This concise book is a complete and contemporary introduction to Homer and his two master-works, the Iliad and the Odyssey. It explains the “Homeric Question,” illuminating its current status, and critiques the literary qualities of the Iliad and the Odyssey, analyzing and contrasting their plotting, narrative technique, and characterization.
- Provides historical background and literary readings of The Iliad and The Odyssey
- New to the second edition: a section on Homer’s reception in ancient Greece; a chapter on Homer and archaeology; additional maps; an updated bibliography; a glossary of key terms; and information on the oral composition of the poems
- Text is updated throughout
- Assumes no prior knowledge of Greek
|Series:||Blackwell Introductions to the Classical World Series , #6|
|Product dimensions:||6.10(w) x 9.10(h) x 0.60(d)|
About the Author
Barry B. Powell is Halls-Bascom Professor of Classics at the University of Wisconsin–Madison. His previous publications include Homer and the Origin of the Greek Alphabet (1991), A Short Introduction to Classical Myth (2001), Writing and the Origins of Greek Literature (2002), Classical Myth (fourth edition, 2004), and The Greeks: History, Culture, and Society (with Ian Morris, 2005).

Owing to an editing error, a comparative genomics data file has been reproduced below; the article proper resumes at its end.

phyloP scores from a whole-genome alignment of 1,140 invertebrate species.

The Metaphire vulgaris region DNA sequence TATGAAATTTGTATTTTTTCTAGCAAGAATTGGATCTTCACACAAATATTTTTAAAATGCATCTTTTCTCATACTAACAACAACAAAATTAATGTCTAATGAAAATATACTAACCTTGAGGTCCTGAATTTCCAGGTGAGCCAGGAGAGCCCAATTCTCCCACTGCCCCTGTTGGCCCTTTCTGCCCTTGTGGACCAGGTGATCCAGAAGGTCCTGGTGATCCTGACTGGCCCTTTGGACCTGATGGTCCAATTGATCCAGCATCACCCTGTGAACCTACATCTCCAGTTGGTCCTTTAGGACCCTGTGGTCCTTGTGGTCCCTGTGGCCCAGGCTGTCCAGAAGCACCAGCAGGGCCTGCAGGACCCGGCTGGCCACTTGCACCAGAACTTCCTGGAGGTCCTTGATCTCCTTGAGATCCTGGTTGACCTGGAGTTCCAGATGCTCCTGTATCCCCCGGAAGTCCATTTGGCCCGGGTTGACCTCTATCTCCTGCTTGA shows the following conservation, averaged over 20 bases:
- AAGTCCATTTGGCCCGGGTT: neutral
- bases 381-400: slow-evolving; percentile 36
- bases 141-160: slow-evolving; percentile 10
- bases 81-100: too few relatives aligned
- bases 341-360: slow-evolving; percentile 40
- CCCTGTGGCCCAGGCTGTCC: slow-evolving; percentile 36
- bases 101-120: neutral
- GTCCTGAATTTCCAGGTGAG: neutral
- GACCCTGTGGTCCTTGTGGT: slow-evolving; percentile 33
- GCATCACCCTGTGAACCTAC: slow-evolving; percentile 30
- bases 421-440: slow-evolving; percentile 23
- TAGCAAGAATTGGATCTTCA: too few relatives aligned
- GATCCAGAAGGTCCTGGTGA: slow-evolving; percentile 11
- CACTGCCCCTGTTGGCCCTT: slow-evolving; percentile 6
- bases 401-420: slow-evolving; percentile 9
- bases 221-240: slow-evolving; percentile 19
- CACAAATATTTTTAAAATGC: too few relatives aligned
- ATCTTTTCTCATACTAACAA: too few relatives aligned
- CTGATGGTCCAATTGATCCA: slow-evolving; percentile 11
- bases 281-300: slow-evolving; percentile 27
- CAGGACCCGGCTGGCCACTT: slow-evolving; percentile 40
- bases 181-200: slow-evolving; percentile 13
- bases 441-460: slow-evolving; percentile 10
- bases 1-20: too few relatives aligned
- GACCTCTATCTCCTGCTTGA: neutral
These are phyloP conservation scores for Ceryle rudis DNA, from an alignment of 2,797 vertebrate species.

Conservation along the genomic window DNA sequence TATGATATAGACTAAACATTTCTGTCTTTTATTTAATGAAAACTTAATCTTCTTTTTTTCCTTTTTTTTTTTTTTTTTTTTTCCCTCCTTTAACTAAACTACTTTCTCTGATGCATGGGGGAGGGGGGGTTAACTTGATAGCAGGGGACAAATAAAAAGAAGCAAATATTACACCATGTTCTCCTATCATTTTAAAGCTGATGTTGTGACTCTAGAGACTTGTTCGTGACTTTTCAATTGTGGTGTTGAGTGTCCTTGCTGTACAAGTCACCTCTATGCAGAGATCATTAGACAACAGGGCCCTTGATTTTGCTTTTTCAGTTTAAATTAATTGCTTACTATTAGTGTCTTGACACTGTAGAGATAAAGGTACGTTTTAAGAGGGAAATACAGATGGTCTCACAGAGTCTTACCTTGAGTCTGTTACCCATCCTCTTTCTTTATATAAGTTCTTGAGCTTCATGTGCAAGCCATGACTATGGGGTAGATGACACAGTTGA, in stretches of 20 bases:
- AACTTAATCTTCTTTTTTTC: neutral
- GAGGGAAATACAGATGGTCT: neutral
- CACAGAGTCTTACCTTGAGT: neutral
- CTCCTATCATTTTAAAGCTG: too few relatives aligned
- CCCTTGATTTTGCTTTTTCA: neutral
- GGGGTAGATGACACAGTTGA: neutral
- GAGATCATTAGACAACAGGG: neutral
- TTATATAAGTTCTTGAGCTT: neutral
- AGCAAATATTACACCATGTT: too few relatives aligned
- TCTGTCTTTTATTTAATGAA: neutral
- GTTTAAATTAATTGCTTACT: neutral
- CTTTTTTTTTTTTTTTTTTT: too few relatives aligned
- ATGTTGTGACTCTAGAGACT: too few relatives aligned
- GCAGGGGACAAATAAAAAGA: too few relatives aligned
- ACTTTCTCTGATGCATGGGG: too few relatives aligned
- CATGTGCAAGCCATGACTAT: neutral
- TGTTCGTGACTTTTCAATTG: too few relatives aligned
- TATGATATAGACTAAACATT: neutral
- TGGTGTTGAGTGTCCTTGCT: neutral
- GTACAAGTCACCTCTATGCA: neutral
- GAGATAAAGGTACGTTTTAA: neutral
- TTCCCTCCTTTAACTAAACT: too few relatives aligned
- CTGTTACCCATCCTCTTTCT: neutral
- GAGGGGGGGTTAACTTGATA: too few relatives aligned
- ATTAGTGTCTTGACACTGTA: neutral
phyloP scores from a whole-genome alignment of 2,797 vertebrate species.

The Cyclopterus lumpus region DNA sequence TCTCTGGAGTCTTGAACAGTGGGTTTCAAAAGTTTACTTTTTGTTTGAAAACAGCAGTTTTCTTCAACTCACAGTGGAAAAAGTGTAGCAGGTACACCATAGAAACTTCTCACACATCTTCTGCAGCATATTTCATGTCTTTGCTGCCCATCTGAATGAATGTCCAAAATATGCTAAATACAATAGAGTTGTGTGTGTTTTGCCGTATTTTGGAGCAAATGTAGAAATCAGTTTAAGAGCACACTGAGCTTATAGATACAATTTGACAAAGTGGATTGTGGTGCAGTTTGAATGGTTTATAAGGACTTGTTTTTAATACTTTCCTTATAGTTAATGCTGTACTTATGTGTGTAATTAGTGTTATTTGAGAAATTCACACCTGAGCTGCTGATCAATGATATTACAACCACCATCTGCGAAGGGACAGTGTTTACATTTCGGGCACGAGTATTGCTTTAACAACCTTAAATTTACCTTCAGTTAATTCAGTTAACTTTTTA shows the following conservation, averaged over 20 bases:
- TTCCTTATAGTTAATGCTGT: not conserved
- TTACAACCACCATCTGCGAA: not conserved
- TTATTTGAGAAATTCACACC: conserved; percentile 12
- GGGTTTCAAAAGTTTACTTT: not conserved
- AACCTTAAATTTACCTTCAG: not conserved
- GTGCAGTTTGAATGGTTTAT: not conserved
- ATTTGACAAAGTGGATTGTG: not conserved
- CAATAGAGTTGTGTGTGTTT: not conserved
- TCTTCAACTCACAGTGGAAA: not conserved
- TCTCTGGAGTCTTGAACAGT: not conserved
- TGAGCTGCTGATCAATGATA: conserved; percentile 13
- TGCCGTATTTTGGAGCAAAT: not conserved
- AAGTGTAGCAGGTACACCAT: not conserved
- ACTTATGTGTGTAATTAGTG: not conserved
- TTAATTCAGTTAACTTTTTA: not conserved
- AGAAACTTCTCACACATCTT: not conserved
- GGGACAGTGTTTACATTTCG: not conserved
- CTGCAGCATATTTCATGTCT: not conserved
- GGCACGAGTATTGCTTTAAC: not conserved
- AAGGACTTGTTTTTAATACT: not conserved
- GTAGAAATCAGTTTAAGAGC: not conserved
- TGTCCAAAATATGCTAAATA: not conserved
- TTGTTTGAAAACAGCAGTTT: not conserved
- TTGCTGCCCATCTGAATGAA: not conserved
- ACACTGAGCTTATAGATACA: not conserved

Table of Contents
Preface to the Second Edition.
Preface to the First Edition.
Part I: Background:.
1. The Philologist’s Homer.
2. The Historian’s Homer.
3. The Reader’s Homer.
Part II. The Poems:.
4. The Iliad.
5. The Odyssey.
6. Conclusion and Summary: Homer's Complementary Poems.
Part III: Reception:.
7. Homer and The Philosophers.
8. Homer and The Poets.
Appendix: For Further Reading.
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